More than half of Americans live in suburbs, and about 75 percent of postwar construction has happened in the suburbs. That is a lot of people, and a lot of built environment, for urbanists to just wish away. One hundred and fifty million or so suburbanites have to live somewhere, and preferably not too far from their places of work, which are mostly in the ’burbs, too: More than three-quarters of jobs in U.S. metropolitan areas are located outside the urban core, and 43 percent are at least 10 miles away.
The suburbs are growing and changing, and suburban life can no longer be summed up by 2.5 kids and a white picket fence. As city living becomes more popular (in the last census period, urban population growth outpaced that of the "burbs") suburbs are competing to attract residents. As residents begin to lobby for more walkable, city-like features, local officials and developers are implementing design tweaks to make suburban life just a little denser. For instance, in Montgomery County, a suburban area just outside D.C., zoning codes have been rewritten to allow new 300-foot towers, a winding network of secondary streets to break up unwalkable blocks, and fewer required parking spots.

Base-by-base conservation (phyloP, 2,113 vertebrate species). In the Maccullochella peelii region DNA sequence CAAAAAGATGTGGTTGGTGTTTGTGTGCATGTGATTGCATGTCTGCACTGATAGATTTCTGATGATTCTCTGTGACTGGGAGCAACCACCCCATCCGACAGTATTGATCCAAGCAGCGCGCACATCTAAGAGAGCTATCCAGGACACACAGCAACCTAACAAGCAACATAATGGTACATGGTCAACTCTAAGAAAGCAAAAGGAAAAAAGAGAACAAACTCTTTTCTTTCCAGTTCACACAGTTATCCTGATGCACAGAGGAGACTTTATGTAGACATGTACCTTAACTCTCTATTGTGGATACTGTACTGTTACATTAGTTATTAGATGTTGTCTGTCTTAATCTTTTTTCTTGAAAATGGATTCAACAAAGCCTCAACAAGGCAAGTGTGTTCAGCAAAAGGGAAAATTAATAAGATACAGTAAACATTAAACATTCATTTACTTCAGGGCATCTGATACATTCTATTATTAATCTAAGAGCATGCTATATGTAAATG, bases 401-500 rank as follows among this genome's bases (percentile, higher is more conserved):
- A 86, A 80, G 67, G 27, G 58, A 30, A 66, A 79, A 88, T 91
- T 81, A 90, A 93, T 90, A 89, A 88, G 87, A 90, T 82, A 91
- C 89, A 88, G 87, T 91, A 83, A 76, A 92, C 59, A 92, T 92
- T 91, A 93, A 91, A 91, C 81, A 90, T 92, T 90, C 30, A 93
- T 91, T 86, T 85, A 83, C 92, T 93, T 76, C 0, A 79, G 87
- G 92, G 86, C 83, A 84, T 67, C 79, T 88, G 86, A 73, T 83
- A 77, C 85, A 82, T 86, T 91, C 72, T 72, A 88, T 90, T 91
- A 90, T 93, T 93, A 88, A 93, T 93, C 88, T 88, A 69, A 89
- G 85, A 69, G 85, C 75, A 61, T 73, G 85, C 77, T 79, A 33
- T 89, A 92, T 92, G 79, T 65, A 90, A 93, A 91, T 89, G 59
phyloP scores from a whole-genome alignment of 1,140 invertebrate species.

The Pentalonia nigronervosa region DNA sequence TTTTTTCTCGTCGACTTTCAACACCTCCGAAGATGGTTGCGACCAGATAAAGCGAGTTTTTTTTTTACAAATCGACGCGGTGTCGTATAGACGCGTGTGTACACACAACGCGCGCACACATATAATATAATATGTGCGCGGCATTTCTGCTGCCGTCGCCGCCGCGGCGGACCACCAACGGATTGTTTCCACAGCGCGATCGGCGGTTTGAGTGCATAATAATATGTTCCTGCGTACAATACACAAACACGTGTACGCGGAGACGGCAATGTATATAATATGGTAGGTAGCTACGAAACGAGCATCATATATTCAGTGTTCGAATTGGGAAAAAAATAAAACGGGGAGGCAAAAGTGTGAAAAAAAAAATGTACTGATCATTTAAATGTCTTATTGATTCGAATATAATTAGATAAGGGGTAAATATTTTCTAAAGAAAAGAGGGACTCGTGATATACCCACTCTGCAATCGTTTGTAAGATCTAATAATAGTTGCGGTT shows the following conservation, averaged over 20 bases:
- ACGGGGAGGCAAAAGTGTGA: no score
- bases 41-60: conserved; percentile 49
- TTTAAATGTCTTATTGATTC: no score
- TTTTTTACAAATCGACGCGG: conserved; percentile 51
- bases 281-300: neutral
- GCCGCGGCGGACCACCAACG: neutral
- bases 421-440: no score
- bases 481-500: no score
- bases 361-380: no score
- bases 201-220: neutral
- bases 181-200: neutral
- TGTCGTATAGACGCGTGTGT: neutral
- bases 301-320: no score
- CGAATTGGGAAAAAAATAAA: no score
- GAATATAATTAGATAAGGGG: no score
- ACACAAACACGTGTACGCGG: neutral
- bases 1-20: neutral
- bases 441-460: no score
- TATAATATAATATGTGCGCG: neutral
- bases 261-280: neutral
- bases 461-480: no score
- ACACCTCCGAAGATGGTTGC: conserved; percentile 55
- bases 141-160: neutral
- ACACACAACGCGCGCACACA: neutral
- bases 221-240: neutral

On a large scale, these kind of suburban redesigns (similar to what's happening in San Jose, California) could have a major impact on making formerly sprawling neighborhoods less resource-intensive, allowing people to walk more and drive less.
"Nothing has the potential to curb climate change as much as suburban retrofits on a vast scale," Kolson Hurley writes. "We’re used to hearing that suburbs are the problem. Could they also be the solution?"
Read more at Next City.